New Yorker and former fashion tech founder April Uchitel recently moved to Los Angeles to head up Violet Grey Her mission was to shine the spotlight on female founders and entrepreneurs, as well as celebrate the best beauty products on the market and the enviable LA lifestyle.

Quintessentially: You’ve parlayed a career in fashion and founded your own fashion tech start-up – so how’s life going in the beauty world?

April Uchitel: I’m actively investing my background, unique experience and network into what we’re trying to do at Violet Grey. The company was founded in 2015 by Cassandra Grey, a former marketing executive from New York, and we have just positioned ourselves for growth. In the beginning, we were very focused on content, our aesthetic and building an identifiable global brand. Now, we are about curating the best make-up and skincare products on the market and educating our consumers.  We developed the Violet Code, with which editors, stylists and industry experts can test every product.  Nothing makes it onto our shelves unless it's been through this vigorous code process. We check the boxes for having a female founder, a strong beauty and wellness philosophy, and for being a Californian start-up - so everyone is watching.

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Has your approach to personal beauty changed?

I was that girl who used anything anybody gave me for free. I was completely disloyal to any brand. We lived in TriBeCa in New York for 19 years and spent a few years living upstate in the country, so I started wearing a bold red lipstick. I was not going to be the mom who dropped the kids to school in pyjamas. I love Giorgio Armani lip magnet liquid lipstick and Augustinus Bader skincare - an amazing UK brand we launched exclusively.

You’d already lived in LA before moving to New York and then back again. Describe the changes in LA over the past two decades...

It’s undergone a resurgence.  In the 90's, it was one big industry town. I was in fashion back then, but unless you were in entertainment, no one took you seriously. Now, there are a lot of VC start-ups, many New York brands have a presence here and there’s a big tech community.  YouTube, Snapchat and Amazon have their studios here. Everybody's trying to leverage content; there’s a real youth movement and New Yorkers are coming here to reinvent themselves and change industries or turn passion projects into a business. People think that LA is super chilled and that no one really works, but people are hustling here. There's an incredible energy. There are entrepreneurs in health, beauty, nutrition, tech and finance and a lot of VC funds are investing in female founders.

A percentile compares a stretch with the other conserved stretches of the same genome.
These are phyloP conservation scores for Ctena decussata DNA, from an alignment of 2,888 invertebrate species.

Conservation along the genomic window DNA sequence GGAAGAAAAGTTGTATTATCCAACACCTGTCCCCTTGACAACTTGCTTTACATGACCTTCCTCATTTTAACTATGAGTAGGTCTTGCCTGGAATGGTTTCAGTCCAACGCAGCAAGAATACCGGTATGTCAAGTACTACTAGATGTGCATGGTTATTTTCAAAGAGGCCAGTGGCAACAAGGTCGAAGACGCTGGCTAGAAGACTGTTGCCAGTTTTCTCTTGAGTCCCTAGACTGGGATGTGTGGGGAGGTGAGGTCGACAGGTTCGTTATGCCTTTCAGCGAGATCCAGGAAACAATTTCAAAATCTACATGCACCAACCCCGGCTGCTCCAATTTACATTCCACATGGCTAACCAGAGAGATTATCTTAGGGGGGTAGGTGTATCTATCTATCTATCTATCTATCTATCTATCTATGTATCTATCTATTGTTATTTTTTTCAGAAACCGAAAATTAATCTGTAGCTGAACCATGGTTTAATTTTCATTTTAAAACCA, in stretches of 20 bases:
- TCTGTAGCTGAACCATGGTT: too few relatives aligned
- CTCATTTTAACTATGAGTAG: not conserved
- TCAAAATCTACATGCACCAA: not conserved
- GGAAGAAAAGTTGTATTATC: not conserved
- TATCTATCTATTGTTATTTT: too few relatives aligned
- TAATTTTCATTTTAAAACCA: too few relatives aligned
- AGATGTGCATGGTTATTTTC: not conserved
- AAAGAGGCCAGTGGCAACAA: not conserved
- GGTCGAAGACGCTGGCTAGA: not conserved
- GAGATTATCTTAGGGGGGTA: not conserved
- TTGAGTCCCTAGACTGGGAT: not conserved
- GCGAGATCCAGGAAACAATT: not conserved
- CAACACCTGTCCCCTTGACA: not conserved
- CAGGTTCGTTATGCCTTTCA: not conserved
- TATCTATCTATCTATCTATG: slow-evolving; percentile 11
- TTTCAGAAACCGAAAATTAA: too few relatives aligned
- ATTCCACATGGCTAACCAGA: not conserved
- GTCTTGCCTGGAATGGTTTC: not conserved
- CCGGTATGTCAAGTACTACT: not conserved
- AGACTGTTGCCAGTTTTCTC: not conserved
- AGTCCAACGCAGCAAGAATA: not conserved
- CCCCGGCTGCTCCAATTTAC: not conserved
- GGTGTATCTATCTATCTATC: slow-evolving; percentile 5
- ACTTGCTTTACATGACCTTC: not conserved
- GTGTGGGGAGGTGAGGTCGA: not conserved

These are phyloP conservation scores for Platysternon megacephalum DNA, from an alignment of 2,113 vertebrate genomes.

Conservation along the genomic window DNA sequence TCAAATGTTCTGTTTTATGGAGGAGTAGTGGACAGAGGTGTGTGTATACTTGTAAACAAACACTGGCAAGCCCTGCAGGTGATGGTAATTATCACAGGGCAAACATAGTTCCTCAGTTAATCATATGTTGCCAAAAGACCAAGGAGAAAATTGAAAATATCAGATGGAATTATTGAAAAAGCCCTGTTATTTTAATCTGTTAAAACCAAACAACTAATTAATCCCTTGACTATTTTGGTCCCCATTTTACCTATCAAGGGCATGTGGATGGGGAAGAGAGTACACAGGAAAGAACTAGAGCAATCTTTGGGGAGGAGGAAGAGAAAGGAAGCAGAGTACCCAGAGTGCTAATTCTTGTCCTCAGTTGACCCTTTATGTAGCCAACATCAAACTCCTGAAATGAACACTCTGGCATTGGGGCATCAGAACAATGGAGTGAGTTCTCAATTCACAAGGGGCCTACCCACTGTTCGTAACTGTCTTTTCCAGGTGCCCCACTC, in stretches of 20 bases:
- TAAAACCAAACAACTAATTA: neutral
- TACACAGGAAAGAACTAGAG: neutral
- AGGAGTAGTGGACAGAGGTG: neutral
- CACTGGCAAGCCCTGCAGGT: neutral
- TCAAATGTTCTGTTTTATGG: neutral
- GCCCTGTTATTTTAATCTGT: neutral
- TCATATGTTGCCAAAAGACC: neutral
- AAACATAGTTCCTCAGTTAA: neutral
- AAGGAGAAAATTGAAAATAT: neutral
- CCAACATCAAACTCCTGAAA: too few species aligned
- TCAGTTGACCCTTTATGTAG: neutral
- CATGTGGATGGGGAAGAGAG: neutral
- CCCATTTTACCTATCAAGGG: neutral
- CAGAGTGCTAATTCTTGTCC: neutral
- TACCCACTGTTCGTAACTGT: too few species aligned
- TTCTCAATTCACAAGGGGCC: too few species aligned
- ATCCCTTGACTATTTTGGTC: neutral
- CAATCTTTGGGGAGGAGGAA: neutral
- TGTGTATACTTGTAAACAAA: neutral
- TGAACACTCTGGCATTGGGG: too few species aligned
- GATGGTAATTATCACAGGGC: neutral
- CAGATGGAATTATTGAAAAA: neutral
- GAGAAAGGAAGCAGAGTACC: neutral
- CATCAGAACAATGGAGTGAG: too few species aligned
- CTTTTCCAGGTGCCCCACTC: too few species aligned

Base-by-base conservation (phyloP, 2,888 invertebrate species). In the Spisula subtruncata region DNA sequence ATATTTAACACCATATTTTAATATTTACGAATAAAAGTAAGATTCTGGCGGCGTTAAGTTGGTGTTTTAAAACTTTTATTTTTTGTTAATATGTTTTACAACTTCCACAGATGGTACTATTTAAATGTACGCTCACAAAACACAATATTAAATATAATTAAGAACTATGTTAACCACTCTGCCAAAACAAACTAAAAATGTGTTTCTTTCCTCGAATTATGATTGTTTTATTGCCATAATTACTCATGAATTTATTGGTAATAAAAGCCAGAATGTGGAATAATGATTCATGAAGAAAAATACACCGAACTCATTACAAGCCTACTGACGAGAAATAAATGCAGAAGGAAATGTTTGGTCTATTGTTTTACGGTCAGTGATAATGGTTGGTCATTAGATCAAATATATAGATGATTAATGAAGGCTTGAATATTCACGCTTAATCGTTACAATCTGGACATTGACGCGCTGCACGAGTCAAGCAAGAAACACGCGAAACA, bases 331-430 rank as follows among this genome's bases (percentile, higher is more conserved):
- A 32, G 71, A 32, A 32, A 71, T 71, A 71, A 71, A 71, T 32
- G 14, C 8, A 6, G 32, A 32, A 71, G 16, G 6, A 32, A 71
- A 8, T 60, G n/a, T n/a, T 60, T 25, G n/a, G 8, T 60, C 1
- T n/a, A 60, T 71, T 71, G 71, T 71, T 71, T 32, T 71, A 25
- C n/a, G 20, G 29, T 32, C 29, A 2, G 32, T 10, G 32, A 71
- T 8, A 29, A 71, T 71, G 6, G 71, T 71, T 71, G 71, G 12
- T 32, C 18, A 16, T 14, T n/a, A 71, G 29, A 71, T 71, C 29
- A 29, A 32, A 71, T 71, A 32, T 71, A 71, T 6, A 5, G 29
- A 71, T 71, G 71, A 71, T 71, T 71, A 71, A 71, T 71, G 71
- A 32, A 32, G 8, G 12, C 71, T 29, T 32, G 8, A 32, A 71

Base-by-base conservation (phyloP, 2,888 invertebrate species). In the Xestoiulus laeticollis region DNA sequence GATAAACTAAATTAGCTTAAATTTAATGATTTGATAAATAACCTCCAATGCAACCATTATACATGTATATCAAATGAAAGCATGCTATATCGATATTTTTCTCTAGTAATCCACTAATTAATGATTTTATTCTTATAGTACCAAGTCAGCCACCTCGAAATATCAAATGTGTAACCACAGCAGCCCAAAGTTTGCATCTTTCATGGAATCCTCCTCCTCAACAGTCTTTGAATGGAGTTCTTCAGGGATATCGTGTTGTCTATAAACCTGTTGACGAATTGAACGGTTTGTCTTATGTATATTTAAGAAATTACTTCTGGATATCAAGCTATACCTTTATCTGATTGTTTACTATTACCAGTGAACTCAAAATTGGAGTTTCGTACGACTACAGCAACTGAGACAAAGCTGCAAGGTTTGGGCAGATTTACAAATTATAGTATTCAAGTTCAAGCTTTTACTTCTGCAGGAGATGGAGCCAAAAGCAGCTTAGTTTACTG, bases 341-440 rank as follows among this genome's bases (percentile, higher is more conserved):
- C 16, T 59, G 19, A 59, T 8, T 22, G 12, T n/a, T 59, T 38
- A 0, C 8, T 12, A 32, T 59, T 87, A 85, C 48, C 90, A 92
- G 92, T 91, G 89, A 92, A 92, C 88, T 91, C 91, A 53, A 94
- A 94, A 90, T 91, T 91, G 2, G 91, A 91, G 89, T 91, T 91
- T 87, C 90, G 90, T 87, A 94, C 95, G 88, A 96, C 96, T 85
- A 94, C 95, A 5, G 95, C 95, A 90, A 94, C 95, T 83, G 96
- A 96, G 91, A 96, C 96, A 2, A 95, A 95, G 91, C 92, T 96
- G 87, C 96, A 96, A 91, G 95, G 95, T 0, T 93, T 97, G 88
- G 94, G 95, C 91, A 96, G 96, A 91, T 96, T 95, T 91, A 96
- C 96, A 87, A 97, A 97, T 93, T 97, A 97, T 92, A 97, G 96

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As a female lead in business, is it important to use your profile as a platform?  

Whether you have 200, 20,000 or 200,000 followers on Instagram, everyone should use their platform to start important conversations. Working for a business that is female-founded and with all that’s happening around equality, this provides an opportunity to rally people and empower them. I lose respect for brands that are not participating in the conversation or the world around us - brands that are out to just sell stuff.
 

Which causes are closest to your heart?

We ran a campaign called ‘I am a Voter’.  The message was “let’s make voting cool, so please go and vote” and we had an amazing response.  You can’t sit back and complain if you don’t participate. We also worked hard to gain support for crisis with the fires in LA. A lot of brands and people in my network were asking how they could help.  I told them they could donate.

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You’ve been in LA a year and a half. What’s the transition been like?

My husband Diego and I met here in the 90's and then moved to New York.  A couple of years ago we decided we wanted a lifestyle that incorporated city living and our country home, as we were done with living between the two.  LA ticked the boxes: we have family and friends here, and industry-wise it made sense. If you don’t push yourself out of your comfort zone and embrace change, you miss new experiences and opportunities.
 

What is the best thing about living in LA?